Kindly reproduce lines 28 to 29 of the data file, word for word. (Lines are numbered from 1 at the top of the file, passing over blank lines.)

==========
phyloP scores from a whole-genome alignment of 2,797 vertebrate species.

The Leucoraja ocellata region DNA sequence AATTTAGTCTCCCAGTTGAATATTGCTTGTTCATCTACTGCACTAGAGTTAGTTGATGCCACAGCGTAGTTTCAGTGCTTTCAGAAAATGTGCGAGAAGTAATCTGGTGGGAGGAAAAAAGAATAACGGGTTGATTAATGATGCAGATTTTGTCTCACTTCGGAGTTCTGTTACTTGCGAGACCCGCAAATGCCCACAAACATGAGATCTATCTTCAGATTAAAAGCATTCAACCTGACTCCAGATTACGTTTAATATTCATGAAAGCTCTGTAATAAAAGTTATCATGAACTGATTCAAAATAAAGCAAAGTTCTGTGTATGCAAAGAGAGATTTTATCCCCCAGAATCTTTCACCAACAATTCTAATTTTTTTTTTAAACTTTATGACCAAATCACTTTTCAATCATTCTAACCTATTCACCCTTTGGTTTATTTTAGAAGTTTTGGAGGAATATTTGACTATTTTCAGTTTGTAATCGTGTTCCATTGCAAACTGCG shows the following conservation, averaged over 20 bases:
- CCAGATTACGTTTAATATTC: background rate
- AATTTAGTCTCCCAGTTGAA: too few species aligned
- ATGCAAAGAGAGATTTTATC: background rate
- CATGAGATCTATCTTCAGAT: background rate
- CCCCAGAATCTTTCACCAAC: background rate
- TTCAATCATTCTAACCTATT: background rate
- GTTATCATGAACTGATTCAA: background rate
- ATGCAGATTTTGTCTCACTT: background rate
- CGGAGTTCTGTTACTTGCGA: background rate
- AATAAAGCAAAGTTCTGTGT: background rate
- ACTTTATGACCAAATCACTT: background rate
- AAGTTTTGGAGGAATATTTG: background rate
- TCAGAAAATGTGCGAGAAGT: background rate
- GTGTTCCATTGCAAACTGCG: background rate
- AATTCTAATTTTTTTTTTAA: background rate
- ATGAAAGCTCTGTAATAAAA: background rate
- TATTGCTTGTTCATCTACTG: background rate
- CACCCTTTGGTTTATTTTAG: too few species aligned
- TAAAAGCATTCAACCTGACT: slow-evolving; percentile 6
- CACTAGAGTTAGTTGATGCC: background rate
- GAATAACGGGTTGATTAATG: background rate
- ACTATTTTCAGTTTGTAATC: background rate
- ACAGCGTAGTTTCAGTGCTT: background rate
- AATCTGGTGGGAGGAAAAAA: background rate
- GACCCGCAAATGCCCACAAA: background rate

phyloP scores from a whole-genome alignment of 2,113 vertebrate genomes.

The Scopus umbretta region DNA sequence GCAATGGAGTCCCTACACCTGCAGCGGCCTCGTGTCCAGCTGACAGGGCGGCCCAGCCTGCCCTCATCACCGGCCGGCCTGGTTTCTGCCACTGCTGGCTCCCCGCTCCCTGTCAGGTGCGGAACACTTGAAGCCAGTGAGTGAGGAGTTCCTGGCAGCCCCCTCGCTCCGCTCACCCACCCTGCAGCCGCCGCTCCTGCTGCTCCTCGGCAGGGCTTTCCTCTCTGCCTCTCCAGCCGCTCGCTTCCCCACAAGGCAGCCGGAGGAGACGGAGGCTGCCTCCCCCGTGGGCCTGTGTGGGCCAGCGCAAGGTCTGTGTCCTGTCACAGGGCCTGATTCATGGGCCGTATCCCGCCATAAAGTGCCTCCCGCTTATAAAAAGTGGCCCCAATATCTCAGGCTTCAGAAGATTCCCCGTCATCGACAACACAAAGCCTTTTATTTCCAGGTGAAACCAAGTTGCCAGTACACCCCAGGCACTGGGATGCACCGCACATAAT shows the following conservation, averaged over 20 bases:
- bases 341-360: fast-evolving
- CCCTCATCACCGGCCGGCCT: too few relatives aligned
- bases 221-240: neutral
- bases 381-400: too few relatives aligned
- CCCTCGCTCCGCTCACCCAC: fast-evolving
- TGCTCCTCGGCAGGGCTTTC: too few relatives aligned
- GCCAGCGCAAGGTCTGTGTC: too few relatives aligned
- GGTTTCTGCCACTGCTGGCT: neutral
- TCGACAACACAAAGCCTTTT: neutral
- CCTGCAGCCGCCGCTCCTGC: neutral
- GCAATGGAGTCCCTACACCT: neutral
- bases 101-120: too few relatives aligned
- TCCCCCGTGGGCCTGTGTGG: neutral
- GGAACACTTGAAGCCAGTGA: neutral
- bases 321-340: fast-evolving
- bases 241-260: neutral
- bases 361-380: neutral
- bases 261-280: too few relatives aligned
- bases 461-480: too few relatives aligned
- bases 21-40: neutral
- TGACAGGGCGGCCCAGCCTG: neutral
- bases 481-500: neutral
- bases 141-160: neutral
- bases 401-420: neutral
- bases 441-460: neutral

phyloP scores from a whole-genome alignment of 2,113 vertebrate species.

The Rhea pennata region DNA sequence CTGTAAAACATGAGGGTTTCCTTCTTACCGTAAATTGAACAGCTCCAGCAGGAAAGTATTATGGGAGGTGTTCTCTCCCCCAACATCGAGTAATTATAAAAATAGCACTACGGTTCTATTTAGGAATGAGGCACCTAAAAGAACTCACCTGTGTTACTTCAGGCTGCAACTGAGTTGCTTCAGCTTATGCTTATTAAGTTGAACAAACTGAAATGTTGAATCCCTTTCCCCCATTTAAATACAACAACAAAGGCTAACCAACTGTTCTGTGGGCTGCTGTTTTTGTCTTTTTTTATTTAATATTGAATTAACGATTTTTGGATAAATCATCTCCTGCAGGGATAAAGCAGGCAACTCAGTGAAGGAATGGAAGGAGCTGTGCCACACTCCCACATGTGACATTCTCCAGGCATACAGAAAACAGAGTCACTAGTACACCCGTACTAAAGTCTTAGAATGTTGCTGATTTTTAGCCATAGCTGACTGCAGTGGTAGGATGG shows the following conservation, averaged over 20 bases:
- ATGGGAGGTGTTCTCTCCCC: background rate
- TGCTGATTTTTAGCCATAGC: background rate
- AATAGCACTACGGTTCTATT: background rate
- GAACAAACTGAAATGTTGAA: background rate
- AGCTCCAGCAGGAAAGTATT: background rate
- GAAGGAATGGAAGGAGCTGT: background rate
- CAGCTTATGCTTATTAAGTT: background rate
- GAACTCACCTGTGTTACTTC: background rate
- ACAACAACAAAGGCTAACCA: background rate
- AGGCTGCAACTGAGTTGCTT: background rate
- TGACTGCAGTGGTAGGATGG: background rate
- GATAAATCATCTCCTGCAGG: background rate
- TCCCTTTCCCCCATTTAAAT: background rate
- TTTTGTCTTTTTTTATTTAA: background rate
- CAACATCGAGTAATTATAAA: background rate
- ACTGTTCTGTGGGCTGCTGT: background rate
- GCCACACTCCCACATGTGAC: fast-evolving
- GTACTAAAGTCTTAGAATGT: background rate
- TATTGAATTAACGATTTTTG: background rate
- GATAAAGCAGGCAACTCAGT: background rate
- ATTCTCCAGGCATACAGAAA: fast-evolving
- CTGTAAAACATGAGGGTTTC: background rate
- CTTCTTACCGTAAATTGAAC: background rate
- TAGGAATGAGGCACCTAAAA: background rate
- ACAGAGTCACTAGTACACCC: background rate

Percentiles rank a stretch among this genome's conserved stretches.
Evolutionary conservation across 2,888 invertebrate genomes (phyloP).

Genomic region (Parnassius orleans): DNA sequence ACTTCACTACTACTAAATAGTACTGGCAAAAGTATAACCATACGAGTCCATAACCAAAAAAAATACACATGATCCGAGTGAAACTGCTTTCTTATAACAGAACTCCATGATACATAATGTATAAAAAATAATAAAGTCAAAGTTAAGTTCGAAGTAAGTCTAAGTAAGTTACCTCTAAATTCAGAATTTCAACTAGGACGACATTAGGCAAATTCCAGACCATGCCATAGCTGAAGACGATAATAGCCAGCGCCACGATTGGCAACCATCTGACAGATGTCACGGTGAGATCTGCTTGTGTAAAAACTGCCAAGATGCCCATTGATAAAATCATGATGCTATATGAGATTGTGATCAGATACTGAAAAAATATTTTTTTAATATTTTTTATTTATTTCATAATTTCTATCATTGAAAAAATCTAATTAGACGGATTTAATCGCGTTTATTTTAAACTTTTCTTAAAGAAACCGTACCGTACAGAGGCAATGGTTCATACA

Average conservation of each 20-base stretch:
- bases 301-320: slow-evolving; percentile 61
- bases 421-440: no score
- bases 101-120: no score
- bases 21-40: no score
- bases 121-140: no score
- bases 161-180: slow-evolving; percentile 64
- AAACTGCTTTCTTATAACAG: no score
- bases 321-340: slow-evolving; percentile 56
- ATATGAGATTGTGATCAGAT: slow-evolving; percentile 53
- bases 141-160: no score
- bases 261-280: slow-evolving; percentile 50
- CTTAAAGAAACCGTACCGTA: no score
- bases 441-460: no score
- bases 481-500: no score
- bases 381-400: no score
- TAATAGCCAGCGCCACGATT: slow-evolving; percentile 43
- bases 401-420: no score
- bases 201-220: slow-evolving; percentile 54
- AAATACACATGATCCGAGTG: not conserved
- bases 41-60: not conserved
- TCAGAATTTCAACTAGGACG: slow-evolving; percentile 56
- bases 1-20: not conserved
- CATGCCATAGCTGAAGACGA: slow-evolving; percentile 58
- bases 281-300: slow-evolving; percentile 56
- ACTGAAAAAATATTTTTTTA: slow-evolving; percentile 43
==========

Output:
phyloP scores from a whole-genome alignment of 2,113 vertebrate genomes.

The Scopus umbretta region DNA sequence GCAATGGAGTCCCTACACCTGCAGCGGCCTCGTGTCCAGCTGACAGGGCGGCCCAGCCTGCCCTCATCACCGGCCGGCCTGGTTTCTGCCACTGCTGGCTCCCCGCTCCCTGTCAGGTGCGGAACACTTGAAGCCAGTGAGTGAGGAGTTCCTGGCAGCCCCCTCGCTCCGCTCACCCACCCTGCAGCCGCCGCTCCTGCTGCTCCTCGGCAGGGCTTTCCTCTCTGCCTCTCCAGCCGCTCGCTTCCCCACAAGGCAGCCGGAGGAGACGGAGGCTGCCTCCCCCGTGGGCCTGTGTGGGCCAGCGCAAGGTCTGTGTCCTGTCACAGGGCCTGATTCATGGGCCGTATCCCGCCATAAAGTGCCTCCCGCTTATAAAAAGTGGCCCCAATATCTCAGGCTTCAGAAGATTCCCCGTCATCGACAACACAAAGCCTTTTATTTCCAGGTGAAACCAAGTTGCCAGTACACCCCAGGCACTGGGATGCACCGCACATAAT shows the following conservation, averaged over 20 bases: